May 23, 2015
Mind Rape and the Christian Right
Posted on Jul 21, 2013
By Chris Hedges
Breakfast was served at 6:30. And on her first morning in Ocoee she was taken to “morning intercession,” which would occur every day for the three months of Lyons’ initial indoctrination. It was held in a place called the “war room” in another house on the cul-de-sac where the group owns four or five houses. The war room was open and lined on two sides by single rows of folding chairs. The men sat on one side. The women sat on the other. Lyons was told when she entered the war room that she was not permitted to talk to or have eye contact with the men either there or outside. Segregation of the sexes was rigidly enforced. Courtship and relationships could be carried out within the community only if they were approved and mediated by the pastor. Relationships outside the community were forbidden.
All new arrivals during their first three months spent every morning and every afternoon in the war room “doing teachings,” which consisted of listening to recordings from Pastor Guy Iannello’s Eternal Library of 800 Teachings. They were required to take copious notes. Lyons showed me a stack of about a dozen white legal pads filled with her notes. After three months, if program approval was granted, a resident was permitted to get an outside job to help support the ministry. By that time, residents typically had severed ties with most friends and relatives.
The morning routine included recorded religious music followed by prayer. There were prayers for orphans, single mothers or fathers and those who had been abandoned. Then the group prayed in tongues. She wondered: “What does this have to do with helping me with my problem?”
At 8:30 a.m. on her first full day at the compound she was taken to the office to see “Mom,” the pastor’s mother-in-law. She was given a lengthy form and told to circle all her “sins,” such as sex before marriage, lesbianism, sodomy, masturbation, adultery, oral sex, abortion, vanity, self-pity, swearing or cursing. She circled the words that applied to her. It was only later, she said, that she was told that each of these sins was “identified as a demon.”
Square, Site wide
Lyons, who during our meeting had a box of literature, videos and other materials of the ministry, handed me a tattered red book titled “Prayers.” She opened the book to Page 36. I read the four pages known as the “Sin List.” It included hundreds of sins, among them “loving to curse,” “killing,” “Baal worship” and “sacrificing children to demons.”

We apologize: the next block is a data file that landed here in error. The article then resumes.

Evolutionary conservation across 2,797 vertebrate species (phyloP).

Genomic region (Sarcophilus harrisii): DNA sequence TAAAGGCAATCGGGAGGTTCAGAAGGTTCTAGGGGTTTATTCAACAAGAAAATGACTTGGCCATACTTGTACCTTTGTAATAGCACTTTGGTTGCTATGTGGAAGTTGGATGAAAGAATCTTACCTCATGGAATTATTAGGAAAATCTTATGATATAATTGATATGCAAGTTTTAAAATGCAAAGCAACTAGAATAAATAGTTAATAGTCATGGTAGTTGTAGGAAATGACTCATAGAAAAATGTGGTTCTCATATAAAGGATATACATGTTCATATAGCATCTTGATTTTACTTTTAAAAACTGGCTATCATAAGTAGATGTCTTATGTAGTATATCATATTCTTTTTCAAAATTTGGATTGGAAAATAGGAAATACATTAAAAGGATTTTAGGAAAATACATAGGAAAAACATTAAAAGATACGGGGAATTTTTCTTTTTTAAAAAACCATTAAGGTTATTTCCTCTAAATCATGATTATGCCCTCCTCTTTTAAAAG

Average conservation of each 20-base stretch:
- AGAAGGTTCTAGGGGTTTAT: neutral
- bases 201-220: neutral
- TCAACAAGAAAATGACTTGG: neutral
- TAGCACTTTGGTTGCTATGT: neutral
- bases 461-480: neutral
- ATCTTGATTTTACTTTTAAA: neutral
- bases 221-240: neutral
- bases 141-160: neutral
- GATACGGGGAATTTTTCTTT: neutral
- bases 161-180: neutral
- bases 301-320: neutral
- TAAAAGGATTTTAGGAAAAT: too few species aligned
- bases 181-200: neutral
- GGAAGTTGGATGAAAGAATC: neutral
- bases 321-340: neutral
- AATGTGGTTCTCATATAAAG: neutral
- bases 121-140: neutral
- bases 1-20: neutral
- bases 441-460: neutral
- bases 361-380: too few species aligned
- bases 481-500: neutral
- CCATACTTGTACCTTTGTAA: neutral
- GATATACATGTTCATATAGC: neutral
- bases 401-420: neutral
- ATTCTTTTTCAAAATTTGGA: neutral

Lyons complained to Mom that she could not speak in tongues, to which Mom replied: “Yabba dabba doo. Just start saying, ‘Yabba dabba doo,’ and the Holy Spirit will help you. Fake it until you make it.” Mom told Lyons she was “being rebellious” and that “rebellion is witchcraft.” “That was a huge thing that they played on,” Lyons said, “that whole rebellion thing.”
She still refused to sign the forms. She was ushered into the pastor’s office to see a video called “You Can’t Fight What You Can’t See.” All who were inducted into the community were required to watch it. She met with Iannello on the second day. He told her to sign the forms and give the program two weeks. She signed.
Because Lyons’ second night at the compound was a Tuesday, she was taken with the other members of the community to Way of Grace Church in Ocoee. The eight female residents of the Total Freedom Program community sat on one side of the church, and the 20 male residents sat on the other. About 15 outsiders joined them. Lyons listened to a sermon on obedience to God. Mom told her later that God had put the message in the preacher’s heart to address Lyons’ rebelliousness.
On Friday nights the group held services in the sanctuary of the Ocoee Oaks Church.
During the daily indoctrination Lyons sat in the war room from 8:30 to noon listening to recordings and taking notes. She went back after lunch to sit there from 1 to 4. During the rest of the day she was confined to her house.
“I was trying to do some [physical] exercise,” Lyons said. “They’re like, ‘You can’t do that. You have to put God first. If you get done with God, then you can exercise.’ ”
She repeated to me the core of the pastor’s message: “You came here thinking you had a problem with drugs and alcohol, but this is a Holy Spirit stickup and this is Holy Spirit boot camp. You’re going to find the Holy Spirit. You’re going to find your hope and your faith. You’re going to find God. You’re going to find that which you didn’t have. You’re going to be disciples of God.”
“The constant theme is a chain of command, of authority, God being the ultimate authority,” Lyons said, “and that he [God] assigned people to you to watch over you, your spiritual father.”
“It’s very much like boot camp in the Army,” she said. “Pastor Guy used to be in the [Navy]. He also used to be a big drug lord. Then he got saved, supposedly. So now he has this ministry on the cul-de-sac. A lot of the programming is to get you thinking there’s obedience and there’s rebellion—[and rebellion] is what caused your problems in the first place. They get you hooked into a different way of thinking that your problem is demons.”
“They made me get a food stamp card,” she said, handing me a copy of her application for food stamps. “Then when I got my food stamp card it went to the house mom. The house mom who bought the groceries used all of our food stamp cards.”
By the end of the three months Lyons was broken and obedient. She was permitted to look for an outside job. She wanted nothing to do with those who had been her friends before she went to Florida. She believed they were heathens and conduits of demons into her life.
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